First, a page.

While the headline is positive, dig into the details and you’ll see the nuances. While many of us are reading (even reading more as we age), there are a significant number of people who are not reading books at all.

The most recent Gallup poll released January 6, 2017 … “Rumors of the Demise of Books Greatly Exaggerated” … indicates that older adults (aged 65 and older) are reading more than they did in 2002 with 85% now reading one or more books a year (up from 68%).

91% of young adults report reading at least one book in the past year.

Those in the middle years (aged 30 to 64) who reported they have not read a single book in 2016 is a whopping obama_read_poster_01111739%.

Why this matters is that this is the age group raising children, seeing them from birth through the college years.

If they don’t see us reading, they won’t see the value of reading.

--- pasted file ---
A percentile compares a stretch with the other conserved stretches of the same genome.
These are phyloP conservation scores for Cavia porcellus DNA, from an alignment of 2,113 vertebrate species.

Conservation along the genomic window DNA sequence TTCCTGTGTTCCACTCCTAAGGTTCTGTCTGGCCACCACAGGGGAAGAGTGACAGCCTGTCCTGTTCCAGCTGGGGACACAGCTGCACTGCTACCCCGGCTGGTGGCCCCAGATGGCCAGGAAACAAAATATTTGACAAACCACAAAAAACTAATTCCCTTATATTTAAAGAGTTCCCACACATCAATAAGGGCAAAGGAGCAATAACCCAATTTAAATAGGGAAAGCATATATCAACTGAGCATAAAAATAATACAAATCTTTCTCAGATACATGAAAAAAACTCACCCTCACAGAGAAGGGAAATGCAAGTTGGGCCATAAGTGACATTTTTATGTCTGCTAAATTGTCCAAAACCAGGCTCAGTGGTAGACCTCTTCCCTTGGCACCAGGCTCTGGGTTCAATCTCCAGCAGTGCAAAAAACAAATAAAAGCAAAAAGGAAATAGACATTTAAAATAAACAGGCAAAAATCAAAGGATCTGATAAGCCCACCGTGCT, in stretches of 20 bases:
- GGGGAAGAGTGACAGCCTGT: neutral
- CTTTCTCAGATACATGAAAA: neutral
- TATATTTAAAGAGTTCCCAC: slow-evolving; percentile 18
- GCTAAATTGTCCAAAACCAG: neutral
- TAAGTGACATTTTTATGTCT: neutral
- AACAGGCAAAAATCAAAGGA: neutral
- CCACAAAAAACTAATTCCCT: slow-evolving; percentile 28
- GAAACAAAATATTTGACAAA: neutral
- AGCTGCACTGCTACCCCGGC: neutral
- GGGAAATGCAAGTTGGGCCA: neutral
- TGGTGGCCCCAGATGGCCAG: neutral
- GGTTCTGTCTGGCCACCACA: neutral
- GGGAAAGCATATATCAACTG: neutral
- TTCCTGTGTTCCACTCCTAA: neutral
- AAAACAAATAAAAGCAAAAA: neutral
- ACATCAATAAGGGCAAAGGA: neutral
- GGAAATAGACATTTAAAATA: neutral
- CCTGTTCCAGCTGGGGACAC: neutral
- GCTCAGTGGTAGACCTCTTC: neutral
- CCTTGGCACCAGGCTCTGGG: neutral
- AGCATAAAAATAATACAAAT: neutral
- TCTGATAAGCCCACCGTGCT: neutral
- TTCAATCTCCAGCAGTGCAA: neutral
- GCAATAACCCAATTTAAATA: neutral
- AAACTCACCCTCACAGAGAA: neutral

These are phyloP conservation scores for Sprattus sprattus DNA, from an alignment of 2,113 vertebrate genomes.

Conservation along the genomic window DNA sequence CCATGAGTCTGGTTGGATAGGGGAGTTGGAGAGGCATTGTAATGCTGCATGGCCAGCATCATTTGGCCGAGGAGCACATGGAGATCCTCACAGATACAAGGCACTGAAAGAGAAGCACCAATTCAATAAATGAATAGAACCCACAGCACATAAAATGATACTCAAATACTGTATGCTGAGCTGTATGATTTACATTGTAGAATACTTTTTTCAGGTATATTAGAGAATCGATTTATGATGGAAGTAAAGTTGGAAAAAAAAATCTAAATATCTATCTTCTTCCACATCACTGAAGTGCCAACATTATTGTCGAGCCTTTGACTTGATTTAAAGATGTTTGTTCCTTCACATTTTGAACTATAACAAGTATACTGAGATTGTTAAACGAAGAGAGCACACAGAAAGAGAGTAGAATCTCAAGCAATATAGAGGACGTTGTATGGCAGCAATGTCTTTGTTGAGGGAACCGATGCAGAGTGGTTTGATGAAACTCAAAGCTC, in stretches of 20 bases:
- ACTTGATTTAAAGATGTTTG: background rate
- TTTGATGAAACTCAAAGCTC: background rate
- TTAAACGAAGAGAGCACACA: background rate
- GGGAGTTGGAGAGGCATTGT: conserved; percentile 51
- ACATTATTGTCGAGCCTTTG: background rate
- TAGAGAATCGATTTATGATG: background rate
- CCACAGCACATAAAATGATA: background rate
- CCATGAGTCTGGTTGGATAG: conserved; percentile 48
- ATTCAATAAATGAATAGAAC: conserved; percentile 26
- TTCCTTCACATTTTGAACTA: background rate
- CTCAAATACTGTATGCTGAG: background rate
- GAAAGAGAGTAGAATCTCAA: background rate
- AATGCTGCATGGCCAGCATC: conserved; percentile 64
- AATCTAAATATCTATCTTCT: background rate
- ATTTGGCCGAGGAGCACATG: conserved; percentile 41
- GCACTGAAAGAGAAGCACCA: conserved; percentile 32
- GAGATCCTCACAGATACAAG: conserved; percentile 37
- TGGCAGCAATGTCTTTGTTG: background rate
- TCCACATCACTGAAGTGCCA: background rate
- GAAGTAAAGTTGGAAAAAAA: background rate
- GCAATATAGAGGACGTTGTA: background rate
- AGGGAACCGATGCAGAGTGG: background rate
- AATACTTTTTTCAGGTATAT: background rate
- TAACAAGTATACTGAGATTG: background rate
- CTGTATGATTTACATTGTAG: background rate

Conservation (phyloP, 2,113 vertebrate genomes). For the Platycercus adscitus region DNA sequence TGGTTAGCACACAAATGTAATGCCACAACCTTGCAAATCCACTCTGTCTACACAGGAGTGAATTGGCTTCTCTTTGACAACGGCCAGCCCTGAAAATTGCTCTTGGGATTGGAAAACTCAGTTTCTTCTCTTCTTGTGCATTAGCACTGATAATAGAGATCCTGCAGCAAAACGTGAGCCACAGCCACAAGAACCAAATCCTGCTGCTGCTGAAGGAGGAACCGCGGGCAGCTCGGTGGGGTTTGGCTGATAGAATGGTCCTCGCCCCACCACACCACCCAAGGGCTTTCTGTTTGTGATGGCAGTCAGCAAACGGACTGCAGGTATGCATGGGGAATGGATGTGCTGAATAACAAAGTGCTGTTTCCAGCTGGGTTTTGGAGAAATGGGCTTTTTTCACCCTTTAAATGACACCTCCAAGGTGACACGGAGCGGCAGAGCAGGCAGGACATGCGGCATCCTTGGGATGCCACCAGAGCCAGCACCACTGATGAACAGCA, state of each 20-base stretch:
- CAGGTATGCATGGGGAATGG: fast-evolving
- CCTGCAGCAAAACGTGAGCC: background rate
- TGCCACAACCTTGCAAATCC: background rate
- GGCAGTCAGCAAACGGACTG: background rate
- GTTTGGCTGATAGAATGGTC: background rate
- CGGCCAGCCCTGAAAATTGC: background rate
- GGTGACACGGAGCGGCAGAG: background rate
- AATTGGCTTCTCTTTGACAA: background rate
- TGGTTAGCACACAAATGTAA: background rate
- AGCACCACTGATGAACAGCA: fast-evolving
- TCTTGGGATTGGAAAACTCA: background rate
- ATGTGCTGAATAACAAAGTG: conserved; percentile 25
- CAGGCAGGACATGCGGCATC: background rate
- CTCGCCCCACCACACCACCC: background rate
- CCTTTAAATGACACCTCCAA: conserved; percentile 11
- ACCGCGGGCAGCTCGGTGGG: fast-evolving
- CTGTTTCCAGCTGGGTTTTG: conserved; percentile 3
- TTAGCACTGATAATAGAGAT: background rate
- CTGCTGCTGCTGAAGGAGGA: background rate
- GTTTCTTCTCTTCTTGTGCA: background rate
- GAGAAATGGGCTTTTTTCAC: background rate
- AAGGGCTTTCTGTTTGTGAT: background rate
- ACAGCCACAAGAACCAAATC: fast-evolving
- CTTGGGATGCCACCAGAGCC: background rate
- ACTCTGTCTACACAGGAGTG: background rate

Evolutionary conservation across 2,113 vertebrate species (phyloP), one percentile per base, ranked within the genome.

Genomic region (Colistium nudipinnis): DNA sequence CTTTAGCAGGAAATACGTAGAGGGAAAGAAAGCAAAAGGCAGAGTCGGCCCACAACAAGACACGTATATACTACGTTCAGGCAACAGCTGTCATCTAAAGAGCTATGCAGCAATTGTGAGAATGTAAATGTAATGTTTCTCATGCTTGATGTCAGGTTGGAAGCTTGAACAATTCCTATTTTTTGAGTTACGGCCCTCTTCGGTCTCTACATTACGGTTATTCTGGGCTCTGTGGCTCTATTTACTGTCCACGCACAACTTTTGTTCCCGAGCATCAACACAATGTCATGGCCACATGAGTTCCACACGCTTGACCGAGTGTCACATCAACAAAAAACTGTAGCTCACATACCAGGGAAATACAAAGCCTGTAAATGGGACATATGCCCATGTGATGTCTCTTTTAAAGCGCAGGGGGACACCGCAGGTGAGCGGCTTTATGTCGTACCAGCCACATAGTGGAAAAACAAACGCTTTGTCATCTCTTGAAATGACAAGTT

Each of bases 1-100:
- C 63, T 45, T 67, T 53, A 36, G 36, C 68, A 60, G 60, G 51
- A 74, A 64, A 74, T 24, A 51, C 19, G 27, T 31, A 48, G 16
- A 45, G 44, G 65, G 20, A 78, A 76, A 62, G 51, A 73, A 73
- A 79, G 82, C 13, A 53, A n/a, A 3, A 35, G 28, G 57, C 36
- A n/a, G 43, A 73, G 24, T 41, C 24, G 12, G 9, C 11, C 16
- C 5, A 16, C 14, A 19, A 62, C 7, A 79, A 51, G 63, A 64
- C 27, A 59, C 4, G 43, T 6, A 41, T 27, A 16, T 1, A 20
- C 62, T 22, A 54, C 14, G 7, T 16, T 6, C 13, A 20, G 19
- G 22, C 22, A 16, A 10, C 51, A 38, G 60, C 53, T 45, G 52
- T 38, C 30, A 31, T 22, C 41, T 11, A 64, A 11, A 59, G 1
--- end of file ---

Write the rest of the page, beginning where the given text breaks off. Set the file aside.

From presidents to mayors, school principles to parents and grandparents, young people watch us. We are their role models.

The future of reading, depends on making sure our actions match our words.

Last week, thirty people representing twenty new independent bookstores gathered for Bookstore Boot Camp. Most were in the planning stages. Some were exploring whether bookselling would be the right next step in their careers. All of us were deep into the business of bookselling.

Author Jeff Kinney inspires the newest indie bookstore owners during Bookstore Boot Camp.

Author Jeff Kinney inspires the newest indie bookstore owners during Bookstore Boot Camp.

We took the Bookstore Boot Camp on the road this time, traveling to Massachusetts to take a field trip to An Unlikely Story, the bookstore opened in 2015 by Jeff Kinney, author of the fabulously popular Wimpy Kid series. Also, the retailer that won the Specialty Store Silver Design Award from the Association for Retail Environments.